By NATHAN SOLIS
As a child Alice Bag, born Alicia Armendariz, was shy and spoke very little English. In kindergarten, she sometimes would cry due to her frustrations with English
, Spanish being her first language. As an East Los Angeles teenager Bag fronted the band The Bags in the early days of the Los Angeles punk scene. She eventually got down the whole English part just fine. Though the Hollywood punk scene would fizzle out in the 1980s and give rise to hardcore punk, The Bags’ influence was long standing. In time Alice would be considered an archivist of the feminist movement in L.A.’s punk scene.
This month, Bag will be releasing a new book exploring her diaries from her time in Nicaragua in 1986. The book, Pipe Bomb for the Soul, will be released one chapter at a time on her blog. “It’s a post-punk look at life in a post-revolutionary socialist society,” she said.
A mother and wife Alice, now 56, does not get to attend many gigs as in her teen years, though she still considers herself a social person frequenting art openings and book readings. Her current job is to write, paint, play music and run a household.
What was the most memorable gig or concert in Los Angeles that encapsulates the punk era for you?
The show that made me realize that punk had arrived was a show at the Orpheum Theater in Hollywood. I had gone to watch my boyfriend play drums with his new band, The Weirdos. I had no idea what to expect and they blew me away with their wild clothes, crazy antics and frenetic melodies. The opening band that night was the Germs and next on the bill was a band from Chula Vista called The Zeros. It was an exhilarating experience from start to finish. Each band was very different from the next, each had a unique sound and look. They were inventing west coast punk and I wanted to be a part of it.
Your Women in L.A. Punk series really shined a light on those that may have been overlooked in the larger conversation about the scene. Do you have plans to collect those interviews in a book?
I’ve really enjoyed doing those interviews. I would love to compile and expand the interviews, add a bunch more photos and put them in a book, but I can’t allow myself to think about that right now. I’m still working on the layout for Pipe Bomb For The Soul and my goal is to have it printed and available in time for summer reading.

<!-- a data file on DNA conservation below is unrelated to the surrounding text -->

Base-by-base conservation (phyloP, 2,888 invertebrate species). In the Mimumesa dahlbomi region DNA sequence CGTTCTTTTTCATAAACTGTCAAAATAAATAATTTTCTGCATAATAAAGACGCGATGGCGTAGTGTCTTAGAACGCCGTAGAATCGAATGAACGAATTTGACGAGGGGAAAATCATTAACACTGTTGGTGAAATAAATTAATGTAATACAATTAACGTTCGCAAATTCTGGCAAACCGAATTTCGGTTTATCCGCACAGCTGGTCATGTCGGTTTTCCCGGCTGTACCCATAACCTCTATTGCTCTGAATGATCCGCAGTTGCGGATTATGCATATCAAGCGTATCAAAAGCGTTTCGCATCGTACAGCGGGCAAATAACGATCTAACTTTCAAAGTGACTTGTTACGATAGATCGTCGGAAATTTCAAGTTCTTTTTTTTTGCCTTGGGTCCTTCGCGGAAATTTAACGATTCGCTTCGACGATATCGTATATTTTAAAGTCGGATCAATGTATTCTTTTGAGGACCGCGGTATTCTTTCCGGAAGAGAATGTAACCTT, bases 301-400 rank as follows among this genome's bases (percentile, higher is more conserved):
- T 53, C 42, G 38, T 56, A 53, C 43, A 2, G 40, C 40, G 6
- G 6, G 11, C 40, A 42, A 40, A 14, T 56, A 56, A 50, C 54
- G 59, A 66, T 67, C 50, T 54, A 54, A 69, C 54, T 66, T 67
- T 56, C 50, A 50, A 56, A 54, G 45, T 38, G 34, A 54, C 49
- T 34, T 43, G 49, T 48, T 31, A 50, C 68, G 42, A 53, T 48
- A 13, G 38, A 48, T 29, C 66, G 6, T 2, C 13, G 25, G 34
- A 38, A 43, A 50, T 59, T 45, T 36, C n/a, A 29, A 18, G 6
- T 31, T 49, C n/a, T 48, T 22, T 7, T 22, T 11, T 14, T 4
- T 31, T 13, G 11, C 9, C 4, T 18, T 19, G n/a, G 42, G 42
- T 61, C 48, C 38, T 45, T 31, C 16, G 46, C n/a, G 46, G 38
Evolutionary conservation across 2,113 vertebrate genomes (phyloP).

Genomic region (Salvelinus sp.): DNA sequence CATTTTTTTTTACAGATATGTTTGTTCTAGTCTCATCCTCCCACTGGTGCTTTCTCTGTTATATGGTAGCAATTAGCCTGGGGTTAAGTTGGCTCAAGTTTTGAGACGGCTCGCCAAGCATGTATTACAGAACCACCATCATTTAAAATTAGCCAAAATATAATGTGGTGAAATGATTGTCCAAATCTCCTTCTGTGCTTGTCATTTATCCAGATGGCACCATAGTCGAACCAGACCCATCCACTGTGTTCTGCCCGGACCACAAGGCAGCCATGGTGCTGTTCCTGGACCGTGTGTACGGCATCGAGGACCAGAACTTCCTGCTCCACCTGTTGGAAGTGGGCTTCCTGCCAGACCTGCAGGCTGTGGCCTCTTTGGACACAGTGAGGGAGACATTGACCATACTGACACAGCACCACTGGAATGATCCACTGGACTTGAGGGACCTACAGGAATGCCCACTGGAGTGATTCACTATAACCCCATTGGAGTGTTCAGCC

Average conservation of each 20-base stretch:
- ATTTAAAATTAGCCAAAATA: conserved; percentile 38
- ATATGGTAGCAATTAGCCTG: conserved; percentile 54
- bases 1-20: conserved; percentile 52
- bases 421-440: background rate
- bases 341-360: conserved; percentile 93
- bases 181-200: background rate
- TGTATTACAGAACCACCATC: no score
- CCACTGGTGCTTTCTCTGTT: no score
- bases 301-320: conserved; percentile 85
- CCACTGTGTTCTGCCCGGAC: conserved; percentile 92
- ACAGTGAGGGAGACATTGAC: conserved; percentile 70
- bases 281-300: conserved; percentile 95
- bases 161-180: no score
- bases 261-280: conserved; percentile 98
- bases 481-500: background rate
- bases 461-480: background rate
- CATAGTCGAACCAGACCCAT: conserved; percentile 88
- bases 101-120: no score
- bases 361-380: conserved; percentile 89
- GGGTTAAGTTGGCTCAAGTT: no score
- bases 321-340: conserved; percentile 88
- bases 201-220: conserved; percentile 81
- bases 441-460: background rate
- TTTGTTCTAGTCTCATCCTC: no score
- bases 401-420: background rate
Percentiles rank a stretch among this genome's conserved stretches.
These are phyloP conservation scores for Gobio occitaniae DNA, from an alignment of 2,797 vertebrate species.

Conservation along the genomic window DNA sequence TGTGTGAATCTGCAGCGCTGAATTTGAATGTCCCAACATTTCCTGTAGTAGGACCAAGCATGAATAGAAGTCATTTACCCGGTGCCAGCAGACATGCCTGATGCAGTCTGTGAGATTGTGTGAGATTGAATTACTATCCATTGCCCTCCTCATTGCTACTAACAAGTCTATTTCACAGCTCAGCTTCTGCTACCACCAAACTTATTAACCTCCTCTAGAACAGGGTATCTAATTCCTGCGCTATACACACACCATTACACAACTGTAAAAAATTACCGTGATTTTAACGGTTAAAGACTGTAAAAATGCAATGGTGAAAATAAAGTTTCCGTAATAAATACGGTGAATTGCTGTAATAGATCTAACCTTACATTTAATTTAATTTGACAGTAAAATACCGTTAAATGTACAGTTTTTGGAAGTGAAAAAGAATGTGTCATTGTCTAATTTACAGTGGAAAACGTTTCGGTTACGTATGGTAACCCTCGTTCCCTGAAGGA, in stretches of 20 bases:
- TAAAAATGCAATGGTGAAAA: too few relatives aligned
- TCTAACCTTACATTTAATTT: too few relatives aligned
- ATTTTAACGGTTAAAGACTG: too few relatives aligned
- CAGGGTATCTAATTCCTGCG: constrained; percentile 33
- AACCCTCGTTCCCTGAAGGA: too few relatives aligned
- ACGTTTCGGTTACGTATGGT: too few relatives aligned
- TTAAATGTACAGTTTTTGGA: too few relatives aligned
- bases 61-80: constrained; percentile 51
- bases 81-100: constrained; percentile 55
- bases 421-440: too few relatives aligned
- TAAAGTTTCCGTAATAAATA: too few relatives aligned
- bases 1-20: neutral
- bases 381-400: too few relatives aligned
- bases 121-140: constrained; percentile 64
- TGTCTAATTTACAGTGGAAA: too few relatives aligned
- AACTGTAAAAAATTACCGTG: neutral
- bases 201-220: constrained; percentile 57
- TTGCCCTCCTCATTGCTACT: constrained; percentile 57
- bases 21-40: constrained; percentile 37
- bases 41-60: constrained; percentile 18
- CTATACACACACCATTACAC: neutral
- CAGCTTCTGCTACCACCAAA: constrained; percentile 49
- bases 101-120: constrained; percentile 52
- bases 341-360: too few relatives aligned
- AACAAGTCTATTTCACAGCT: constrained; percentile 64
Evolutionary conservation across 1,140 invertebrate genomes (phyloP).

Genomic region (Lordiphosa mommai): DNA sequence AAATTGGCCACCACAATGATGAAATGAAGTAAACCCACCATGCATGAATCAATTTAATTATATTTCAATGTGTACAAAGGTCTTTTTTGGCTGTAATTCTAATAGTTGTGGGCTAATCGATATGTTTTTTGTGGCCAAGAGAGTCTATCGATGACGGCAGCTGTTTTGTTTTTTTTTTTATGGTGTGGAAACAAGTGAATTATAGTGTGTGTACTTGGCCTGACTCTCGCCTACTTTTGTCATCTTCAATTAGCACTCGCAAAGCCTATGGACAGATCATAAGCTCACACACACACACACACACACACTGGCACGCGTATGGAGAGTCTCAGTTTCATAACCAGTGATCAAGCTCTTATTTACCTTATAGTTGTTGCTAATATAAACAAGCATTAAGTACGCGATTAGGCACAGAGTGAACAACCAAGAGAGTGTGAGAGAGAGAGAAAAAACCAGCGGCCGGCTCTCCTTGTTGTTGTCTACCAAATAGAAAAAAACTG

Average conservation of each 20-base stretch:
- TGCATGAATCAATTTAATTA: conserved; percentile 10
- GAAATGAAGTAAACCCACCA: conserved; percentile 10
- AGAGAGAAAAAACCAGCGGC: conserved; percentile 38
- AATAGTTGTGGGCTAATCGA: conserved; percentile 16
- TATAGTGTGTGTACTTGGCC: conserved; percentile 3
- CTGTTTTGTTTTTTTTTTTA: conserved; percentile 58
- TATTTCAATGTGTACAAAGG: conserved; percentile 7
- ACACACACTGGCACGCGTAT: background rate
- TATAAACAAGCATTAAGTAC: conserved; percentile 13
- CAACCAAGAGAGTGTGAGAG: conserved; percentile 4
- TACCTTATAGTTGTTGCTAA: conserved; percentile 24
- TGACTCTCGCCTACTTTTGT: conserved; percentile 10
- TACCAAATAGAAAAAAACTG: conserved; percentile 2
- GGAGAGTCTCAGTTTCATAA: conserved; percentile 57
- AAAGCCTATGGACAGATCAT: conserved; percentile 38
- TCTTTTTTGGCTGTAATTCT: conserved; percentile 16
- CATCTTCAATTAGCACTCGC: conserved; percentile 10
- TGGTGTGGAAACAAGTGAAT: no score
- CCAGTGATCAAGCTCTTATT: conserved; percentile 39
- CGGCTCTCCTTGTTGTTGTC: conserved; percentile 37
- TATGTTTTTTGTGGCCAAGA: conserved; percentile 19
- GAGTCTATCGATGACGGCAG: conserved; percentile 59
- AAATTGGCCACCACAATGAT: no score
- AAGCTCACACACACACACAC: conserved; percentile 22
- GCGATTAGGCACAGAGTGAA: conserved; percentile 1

I read in a previous interview where you mentioned you received “empowerment from the community,” that community being the punk scene. Do you personally have any type of empowering community that you can turn to now?
Yes, I have many groups that I feel connected to, we share a sense of community based on mutual interests. I have strong support from the feminist, LGBTQ and Xican@ communities, but that’s only the beginning. I think ideas of inclusion and equality appeal to fair-minded people from all backgrounds and all walks of life. People who want change are my community. We are big and growing stronger all the time.
I also connect to and am inspired by people who are creative and can imagine themselves and their surroundings in unusual or surprising configurations. I once gave a five year-old student in my class an assignment to draw a picture of the solar system because we had been reading and singing about it. He turned in a beautiful drawing of a huge yellow sun and what looked like giant lollipops encircling it. “What’s this?” I asked. “Why do your planets have sticks on them?” He said I’d told the class that there were nine paletas around the sun. He had heard the word paletas (lollipops) instead of planetas (planets) during our lesson and so he created a solar system that alien life around the universe would be rushing to visit! Kids are the most creative people. I think that’s why I was a teacher for so long.
Were there any critical comments on Violence Girl and your recollection of the punk scene?
Nobody made any to my face. I understand that everyone is going to have their own point of view. I don’t write for consensus, I write to tell my story from my perspective. If someone else wants to tell it from their [own perspective], they should.
The thing is there is no such thing as an unbiased history. The best we can hope for is enough information from a variety of sources to make up our own minds about any event. That’s why it’s so important to teach American history from different and varied perspectives, but I digress.
Would the Alice of today have any advice for the teenage Alice on stage? For the girl in elementary school who spoke very little English?
To teenage Alice, I’d say, “Buy your own mic, instead of singing into some dive bar’s phlegm-encrusted one.” To my English-learning self, I’d say, “Don’t let the bigots get you down. You’ll have the last laugh. You’ll know twice as much as monolinguals.”
Nathan Solis is a Highland Park resident who writes about and photographs the L.A. music scene. You can find more of Solis’ stories, reviews and photos at Avenue Meander.
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